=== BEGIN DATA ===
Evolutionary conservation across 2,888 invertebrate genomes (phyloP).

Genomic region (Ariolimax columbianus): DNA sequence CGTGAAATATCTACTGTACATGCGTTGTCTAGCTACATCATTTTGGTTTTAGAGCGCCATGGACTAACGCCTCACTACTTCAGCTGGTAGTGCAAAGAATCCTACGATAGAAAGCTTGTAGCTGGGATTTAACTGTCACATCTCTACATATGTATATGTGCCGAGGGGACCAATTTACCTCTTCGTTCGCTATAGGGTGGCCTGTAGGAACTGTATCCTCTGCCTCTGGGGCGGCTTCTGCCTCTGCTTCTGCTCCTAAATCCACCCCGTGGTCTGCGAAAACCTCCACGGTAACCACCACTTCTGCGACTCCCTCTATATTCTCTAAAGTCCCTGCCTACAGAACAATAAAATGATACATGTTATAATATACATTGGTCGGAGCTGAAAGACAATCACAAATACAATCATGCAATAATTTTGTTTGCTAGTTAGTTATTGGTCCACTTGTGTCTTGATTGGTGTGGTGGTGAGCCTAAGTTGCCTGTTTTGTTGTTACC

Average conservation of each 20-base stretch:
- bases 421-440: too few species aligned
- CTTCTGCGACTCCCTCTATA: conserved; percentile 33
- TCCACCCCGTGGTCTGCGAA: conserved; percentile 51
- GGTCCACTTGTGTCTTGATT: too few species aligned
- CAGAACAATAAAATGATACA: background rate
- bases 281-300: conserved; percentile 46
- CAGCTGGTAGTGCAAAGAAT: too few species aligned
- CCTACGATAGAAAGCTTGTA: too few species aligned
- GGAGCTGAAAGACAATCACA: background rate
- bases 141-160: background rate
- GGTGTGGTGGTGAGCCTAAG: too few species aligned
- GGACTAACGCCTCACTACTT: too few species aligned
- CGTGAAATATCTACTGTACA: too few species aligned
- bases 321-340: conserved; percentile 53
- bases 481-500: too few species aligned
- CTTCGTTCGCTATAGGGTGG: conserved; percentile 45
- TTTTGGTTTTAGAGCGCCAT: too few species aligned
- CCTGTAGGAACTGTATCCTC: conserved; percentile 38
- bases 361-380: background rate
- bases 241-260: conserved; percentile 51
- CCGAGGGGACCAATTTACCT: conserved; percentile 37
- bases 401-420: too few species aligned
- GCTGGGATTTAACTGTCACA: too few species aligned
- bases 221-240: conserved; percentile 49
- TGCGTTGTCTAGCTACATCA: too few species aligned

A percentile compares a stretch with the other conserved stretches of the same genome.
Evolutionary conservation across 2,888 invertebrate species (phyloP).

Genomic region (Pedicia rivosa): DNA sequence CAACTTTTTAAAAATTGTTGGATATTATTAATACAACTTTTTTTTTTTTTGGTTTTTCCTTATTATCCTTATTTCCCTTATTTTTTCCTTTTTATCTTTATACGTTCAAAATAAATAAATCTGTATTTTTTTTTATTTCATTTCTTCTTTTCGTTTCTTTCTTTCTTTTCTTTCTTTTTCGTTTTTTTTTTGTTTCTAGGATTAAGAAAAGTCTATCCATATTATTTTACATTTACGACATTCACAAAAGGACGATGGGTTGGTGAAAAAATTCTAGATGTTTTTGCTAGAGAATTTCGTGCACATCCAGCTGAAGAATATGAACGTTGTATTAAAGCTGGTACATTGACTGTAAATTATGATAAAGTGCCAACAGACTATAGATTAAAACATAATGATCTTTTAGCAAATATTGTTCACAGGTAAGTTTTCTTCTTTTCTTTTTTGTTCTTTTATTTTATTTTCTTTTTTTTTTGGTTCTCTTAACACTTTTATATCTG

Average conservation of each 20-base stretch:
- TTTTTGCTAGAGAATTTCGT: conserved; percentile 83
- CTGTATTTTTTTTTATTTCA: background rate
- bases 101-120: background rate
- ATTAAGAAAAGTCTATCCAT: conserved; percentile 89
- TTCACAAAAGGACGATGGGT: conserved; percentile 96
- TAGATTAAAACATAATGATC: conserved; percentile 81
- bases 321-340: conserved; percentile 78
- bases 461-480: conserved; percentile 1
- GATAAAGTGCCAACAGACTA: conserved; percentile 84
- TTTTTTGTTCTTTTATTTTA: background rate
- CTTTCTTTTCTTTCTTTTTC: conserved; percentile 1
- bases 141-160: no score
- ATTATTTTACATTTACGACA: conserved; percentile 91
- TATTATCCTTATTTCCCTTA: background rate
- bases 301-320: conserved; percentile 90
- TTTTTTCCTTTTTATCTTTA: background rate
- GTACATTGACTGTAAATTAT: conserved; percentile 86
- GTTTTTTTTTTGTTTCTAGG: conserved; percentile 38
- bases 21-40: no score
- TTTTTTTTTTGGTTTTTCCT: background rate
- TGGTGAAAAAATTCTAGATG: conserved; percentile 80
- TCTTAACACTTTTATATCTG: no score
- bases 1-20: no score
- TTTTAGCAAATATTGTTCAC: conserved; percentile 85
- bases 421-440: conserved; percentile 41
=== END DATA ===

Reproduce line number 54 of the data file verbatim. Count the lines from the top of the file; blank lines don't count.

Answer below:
- TCTTAACACTTTTATATCTG: no score